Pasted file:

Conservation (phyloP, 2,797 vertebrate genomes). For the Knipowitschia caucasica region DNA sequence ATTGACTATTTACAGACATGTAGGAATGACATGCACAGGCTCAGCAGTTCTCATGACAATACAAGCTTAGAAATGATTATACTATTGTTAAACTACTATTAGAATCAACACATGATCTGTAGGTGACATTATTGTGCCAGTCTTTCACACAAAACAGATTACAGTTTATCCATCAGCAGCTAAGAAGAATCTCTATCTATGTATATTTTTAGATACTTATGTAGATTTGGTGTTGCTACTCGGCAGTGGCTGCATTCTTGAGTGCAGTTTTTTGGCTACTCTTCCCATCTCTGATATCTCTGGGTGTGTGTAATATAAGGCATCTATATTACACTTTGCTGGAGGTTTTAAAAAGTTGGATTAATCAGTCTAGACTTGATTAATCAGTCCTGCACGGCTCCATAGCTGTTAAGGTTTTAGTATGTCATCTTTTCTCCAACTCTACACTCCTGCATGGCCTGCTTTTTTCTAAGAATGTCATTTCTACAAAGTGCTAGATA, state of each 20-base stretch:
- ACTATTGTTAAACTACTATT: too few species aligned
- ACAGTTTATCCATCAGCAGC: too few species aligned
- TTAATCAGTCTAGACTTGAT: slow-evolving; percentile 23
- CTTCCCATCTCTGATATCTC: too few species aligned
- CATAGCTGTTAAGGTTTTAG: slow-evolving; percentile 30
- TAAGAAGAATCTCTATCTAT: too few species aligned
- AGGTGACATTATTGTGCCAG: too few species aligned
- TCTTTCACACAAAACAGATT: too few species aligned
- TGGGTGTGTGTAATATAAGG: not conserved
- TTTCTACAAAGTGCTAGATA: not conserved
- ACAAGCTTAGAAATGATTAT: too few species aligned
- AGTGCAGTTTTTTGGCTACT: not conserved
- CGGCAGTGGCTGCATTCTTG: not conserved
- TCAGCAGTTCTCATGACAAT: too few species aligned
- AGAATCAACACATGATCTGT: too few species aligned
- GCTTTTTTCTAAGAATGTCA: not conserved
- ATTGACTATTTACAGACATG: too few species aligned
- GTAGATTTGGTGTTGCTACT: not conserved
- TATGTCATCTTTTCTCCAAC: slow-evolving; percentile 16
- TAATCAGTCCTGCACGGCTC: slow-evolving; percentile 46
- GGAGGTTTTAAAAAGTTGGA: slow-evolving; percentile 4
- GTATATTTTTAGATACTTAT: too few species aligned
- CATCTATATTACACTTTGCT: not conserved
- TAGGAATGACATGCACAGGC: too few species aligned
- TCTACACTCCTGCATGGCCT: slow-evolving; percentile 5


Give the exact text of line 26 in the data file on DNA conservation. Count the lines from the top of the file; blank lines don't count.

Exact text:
- TCTACACTCCTGCATGGCCT: slow-evolving; percentile 5